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KILLPG(2)		   Linux Programmer's Manual		     KILLPG(2)

NAME
       killpg -	send signal to a process group

SYNOPSIS
       #include	<signal.h>

       int killpg(int pgrp, int	sig);

   Feature Test	Macro Requirements for glibc (see feature_test_macros(7)):

       killpg():
	   _BSD_SOURCE || _XOPEN_SOURCE	>= 500 ||
	   _XOPEN_SOURCE && _XOPEN_SOURCE_EXTENDED

DESCRIPTION
       killpg()	sends the signal sig to	the process group pgrp.	 See signal(7)
       for a list of signals.

       If  pgrp	 is  0,	 killpg()  sends  the  signal to the calling process's
       process group.  (POSIX says: If pgrp is less than or equal  to  1,  the
       behavior	is undefined.)

       For  a  process	to  have permission to send a signal it	must either be
       privileged (under Linux:	have the CAP_KILL capability), or the real  or
       effective  user	ID of the sending process must equal the real or saved
       set-user-ID of the target process.  In the case of SIGCONT it  suffices
       when the	sending	and receiving processes	belong to the same session.

RETURN VALUE
       On  success,  zero is returned.	On error, -1 is	returned, and errno is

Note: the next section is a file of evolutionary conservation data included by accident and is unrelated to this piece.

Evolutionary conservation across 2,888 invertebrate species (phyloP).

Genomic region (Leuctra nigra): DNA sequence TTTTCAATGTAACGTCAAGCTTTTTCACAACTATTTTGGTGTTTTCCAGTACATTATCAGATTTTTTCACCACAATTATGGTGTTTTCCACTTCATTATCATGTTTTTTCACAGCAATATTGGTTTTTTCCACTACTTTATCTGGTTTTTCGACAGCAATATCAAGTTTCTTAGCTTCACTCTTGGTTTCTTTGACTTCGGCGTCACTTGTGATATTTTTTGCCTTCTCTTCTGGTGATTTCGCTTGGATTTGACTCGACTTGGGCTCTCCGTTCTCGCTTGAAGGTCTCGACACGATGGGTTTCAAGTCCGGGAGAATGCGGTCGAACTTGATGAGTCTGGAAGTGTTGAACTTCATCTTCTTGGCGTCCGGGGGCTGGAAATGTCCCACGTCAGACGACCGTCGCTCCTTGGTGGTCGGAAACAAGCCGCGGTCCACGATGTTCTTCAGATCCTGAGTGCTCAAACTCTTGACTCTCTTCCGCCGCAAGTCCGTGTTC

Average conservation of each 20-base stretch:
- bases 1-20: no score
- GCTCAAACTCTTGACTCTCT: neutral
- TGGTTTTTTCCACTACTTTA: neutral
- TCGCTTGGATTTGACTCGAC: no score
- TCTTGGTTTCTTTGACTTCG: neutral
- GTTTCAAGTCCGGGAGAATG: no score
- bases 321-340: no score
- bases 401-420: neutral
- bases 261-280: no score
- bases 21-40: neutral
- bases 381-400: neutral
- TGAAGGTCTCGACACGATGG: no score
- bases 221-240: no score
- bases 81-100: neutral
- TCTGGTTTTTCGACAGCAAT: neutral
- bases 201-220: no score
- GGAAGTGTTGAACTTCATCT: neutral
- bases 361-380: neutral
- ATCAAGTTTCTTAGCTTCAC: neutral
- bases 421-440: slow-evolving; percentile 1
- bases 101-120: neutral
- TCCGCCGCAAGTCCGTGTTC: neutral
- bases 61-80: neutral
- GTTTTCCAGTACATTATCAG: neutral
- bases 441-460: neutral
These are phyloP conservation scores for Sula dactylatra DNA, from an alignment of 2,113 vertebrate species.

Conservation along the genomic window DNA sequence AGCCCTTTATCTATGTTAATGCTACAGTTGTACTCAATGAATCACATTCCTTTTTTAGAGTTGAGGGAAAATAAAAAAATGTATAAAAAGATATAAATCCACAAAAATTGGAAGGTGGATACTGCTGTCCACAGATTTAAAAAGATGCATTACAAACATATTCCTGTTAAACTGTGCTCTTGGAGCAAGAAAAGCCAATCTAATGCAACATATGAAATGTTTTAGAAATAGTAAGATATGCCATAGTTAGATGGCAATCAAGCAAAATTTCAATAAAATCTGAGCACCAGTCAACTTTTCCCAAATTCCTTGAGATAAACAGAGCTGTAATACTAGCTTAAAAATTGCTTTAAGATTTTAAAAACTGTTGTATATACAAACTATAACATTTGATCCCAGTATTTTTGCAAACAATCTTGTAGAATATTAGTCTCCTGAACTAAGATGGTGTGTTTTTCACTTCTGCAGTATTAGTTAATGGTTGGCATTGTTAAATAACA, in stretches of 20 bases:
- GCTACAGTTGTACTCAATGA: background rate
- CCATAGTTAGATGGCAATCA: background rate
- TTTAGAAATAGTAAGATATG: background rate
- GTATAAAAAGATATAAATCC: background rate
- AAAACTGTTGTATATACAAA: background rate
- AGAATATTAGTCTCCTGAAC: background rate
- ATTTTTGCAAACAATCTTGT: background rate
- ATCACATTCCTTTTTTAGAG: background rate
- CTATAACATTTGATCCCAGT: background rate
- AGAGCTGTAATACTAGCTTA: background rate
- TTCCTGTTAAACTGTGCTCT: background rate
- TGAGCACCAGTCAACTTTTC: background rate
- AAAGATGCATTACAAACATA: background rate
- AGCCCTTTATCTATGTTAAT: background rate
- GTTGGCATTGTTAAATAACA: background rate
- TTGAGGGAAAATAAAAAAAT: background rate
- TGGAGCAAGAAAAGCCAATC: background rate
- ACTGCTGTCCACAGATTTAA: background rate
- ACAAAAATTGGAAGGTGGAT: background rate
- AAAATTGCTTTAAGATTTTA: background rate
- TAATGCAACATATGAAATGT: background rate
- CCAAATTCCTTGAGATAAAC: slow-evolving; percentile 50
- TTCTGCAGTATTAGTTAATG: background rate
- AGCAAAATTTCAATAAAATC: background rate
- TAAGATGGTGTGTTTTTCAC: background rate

set appropriately.

ERRORS
       EINVAL sig is not a valid signal	number.

       EPERM  The process does not have	permission to send the signal  to  any
	      of the target processes.

       ESRCH  No process can be	found in the process group specified by	pgrp.

       ESRCH  The  process  group  was given as	0 but the sending process does
	      not have a process group.

CONFORMING TO
       SVr4, 4.4BSD (the killpg()  function  call  first  appeared  in	4BSD),
       POSIX.1-2001.

NOTES
       There  are  various differences between the permission checking in BSD-
       type systems and	System V-type systems.	See the	 POSIX	rationale  for
       kill().	 A difference not mentioned by POSIX concerns the return value
       EPERM: BSD documents that no signal is sent and EPERM returned when the
       permission  check  failed  for at least one target process, while POSIX
       documents EPERM only when the permission	check failed  for  all	target
       processes.

       On  Linux, killpg() is implemented as a library function	that makes the
       call kill(-pgrp,	sig).

SEE ALSO
       getpgrp(2), kill(2), signal(2), capabilities(7),	credentials(7)

COLOPHON
       This page is part of release 3.74 of the	Linux  man-pages  project.   A
       description  of	the project, information about reporting bugs, and the
       latest	 version    of	  this	  page,	   can	   be	  found	    at
       http://www.kernel.org/doc/man-pages/.

Linux				  2010-09-20			     KILLPG(2)

NAME | SYNOPSIS | DESCRIPTION | RETURN VALUE | ERRORS | CONFORMING TO | NOTES | SEE ALSO | COLOPHON

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